Chandler admits, “I was in prison before I realized I had a life sentence. It was months later before it actually dawned on me. At that particular time I had turned my life over to Christ. I had no worries.”

The local cosmetologist and barber said he fully realized he was serving a life sentence while cutting someone’s hair in Brushy Mountain State Penitentiary, where her served some of his time.

“It suddenly hit me,” said Chandler. “I said to myself, ‘Man, you’re never getting out of here!’ It was shocking because I did not realize I was not ever, ever, ever getting out of prison. I kept saying, ‘I hadn’t killed anyone. Why am I serving a life sentence?’”

That was the question Chandler kept asking himself and others. All the while he said he had given his life to God and was preaching to other inmates and encouraging them to turn their lives around.

At the same time, Chandler’s case was being appealed on the basis that he felt Tennessee’s Habitual Criminals Act was unconstitutional because it violated the Fourteenth Amendment and that he was deprived of his Sixth Amendment right to effective counsel.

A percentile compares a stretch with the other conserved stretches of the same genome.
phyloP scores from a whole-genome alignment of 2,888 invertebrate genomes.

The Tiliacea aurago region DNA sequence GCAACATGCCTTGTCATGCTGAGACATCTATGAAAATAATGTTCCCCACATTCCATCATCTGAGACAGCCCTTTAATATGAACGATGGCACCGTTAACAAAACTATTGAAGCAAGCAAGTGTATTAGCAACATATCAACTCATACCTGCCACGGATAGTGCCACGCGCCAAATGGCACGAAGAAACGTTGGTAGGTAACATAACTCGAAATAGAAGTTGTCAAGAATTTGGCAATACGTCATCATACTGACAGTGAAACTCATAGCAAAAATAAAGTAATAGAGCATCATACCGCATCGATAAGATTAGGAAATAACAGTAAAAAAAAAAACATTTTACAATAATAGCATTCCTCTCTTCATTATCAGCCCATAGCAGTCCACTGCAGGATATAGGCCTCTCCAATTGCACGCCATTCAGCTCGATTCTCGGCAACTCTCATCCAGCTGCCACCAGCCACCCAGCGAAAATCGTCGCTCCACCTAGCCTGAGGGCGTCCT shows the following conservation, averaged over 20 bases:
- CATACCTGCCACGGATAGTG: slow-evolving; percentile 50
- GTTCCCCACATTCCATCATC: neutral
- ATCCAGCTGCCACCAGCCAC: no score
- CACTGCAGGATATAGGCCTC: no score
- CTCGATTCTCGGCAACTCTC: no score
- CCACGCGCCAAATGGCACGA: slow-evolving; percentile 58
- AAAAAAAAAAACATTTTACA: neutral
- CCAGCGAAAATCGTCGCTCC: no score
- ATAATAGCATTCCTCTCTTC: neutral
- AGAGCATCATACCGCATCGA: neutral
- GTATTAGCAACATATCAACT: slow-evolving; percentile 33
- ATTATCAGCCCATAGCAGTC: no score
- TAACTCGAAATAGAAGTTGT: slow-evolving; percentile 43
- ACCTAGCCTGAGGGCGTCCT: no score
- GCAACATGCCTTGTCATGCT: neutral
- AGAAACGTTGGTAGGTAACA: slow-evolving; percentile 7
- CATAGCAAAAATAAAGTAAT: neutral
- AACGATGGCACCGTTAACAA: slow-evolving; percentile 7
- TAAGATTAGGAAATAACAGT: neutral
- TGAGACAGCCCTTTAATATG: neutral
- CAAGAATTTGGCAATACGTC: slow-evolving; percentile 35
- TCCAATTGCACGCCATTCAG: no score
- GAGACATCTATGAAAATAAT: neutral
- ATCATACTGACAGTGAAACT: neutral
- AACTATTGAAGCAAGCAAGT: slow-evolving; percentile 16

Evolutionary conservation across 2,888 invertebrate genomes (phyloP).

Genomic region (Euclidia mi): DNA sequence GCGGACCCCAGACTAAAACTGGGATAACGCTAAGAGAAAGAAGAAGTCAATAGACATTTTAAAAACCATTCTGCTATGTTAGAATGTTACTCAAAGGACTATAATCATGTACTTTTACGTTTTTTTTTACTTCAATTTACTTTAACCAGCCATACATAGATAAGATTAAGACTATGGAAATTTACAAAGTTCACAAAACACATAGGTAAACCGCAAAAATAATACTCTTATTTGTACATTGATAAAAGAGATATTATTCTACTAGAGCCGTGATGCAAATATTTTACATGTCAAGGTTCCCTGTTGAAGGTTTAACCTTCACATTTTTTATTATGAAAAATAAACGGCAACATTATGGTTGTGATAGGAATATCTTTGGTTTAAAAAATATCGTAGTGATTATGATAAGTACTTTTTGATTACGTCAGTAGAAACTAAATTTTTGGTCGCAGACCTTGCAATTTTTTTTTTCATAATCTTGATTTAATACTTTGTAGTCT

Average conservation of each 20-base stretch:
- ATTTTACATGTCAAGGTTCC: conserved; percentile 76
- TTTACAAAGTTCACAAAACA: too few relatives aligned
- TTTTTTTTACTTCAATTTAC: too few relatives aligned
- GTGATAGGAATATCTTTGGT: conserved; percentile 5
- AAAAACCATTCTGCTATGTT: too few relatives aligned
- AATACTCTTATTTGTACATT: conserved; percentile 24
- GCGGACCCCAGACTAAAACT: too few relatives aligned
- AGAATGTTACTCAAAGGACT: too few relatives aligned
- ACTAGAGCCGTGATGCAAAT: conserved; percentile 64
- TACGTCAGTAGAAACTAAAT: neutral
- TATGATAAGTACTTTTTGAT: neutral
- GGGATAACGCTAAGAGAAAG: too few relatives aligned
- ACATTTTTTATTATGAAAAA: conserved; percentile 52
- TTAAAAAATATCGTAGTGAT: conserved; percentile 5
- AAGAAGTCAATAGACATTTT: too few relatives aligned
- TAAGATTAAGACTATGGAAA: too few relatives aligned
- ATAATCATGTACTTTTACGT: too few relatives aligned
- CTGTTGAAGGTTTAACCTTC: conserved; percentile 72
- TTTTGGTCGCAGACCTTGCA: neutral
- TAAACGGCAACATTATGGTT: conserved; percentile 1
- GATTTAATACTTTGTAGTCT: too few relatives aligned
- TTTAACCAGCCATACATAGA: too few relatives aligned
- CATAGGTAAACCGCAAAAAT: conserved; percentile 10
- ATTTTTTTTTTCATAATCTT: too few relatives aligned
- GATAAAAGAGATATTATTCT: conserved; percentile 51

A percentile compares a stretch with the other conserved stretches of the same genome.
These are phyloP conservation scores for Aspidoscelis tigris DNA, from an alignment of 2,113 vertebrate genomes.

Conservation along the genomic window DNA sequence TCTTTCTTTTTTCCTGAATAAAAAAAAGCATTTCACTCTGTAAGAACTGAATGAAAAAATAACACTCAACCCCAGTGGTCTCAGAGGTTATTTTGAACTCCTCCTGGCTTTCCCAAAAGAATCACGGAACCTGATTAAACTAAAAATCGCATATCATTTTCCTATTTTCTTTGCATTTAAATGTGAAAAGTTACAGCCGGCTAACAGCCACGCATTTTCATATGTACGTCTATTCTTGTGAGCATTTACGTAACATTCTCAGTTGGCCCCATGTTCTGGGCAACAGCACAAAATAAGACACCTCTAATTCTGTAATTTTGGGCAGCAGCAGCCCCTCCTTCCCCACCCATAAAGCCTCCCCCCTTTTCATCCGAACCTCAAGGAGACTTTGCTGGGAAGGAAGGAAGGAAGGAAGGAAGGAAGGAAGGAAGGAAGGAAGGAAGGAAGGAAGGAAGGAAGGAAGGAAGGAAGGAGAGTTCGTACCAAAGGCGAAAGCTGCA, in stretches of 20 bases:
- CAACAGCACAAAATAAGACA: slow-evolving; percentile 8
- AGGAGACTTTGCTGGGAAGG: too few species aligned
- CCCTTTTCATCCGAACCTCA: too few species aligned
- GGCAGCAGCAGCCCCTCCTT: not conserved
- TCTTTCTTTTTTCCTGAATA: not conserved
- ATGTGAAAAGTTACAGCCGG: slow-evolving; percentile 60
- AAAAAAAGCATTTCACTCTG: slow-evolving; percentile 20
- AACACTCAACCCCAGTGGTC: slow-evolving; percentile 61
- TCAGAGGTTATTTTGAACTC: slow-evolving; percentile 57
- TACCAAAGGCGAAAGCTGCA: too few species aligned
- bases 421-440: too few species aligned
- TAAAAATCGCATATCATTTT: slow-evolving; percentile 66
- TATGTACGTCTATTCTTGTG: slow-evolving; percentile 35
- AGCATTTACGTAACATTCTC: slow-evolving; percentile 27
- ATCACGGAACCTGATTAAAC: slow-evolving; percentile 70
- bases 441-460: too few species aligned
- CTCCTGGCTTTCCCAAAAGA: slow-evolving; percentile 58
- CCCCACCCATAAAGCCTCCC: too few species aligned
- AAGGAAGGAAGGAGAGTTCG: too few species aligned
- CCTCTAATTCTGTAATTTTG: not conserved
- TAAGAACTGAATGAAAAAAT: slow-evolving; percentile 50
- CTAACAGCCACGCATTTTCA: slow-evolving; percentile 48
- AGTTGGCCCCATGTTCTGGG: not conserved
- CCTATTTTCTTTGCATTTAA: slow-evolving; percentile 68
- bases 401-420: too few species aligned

Although he lost on those appeals, Chandler was eligible to receive up to 16 days of good-time credits toward his sentence for each month served, reducing the amount of time he had to serve before becoming eligible for parole.

As each year passed Chandler stayed busy reaching out to fellow inmates and preaching to those who would listen. Before he knew it, the converted criminal was being released on parole in 1993.

Having been incarcerated for more than 13 years, Chandler had to go to a work release center to get acclimated back into society, which he admits was “very hard.” Soon he was a free man with a fresh start in life but confessed he was more terrified than relieved.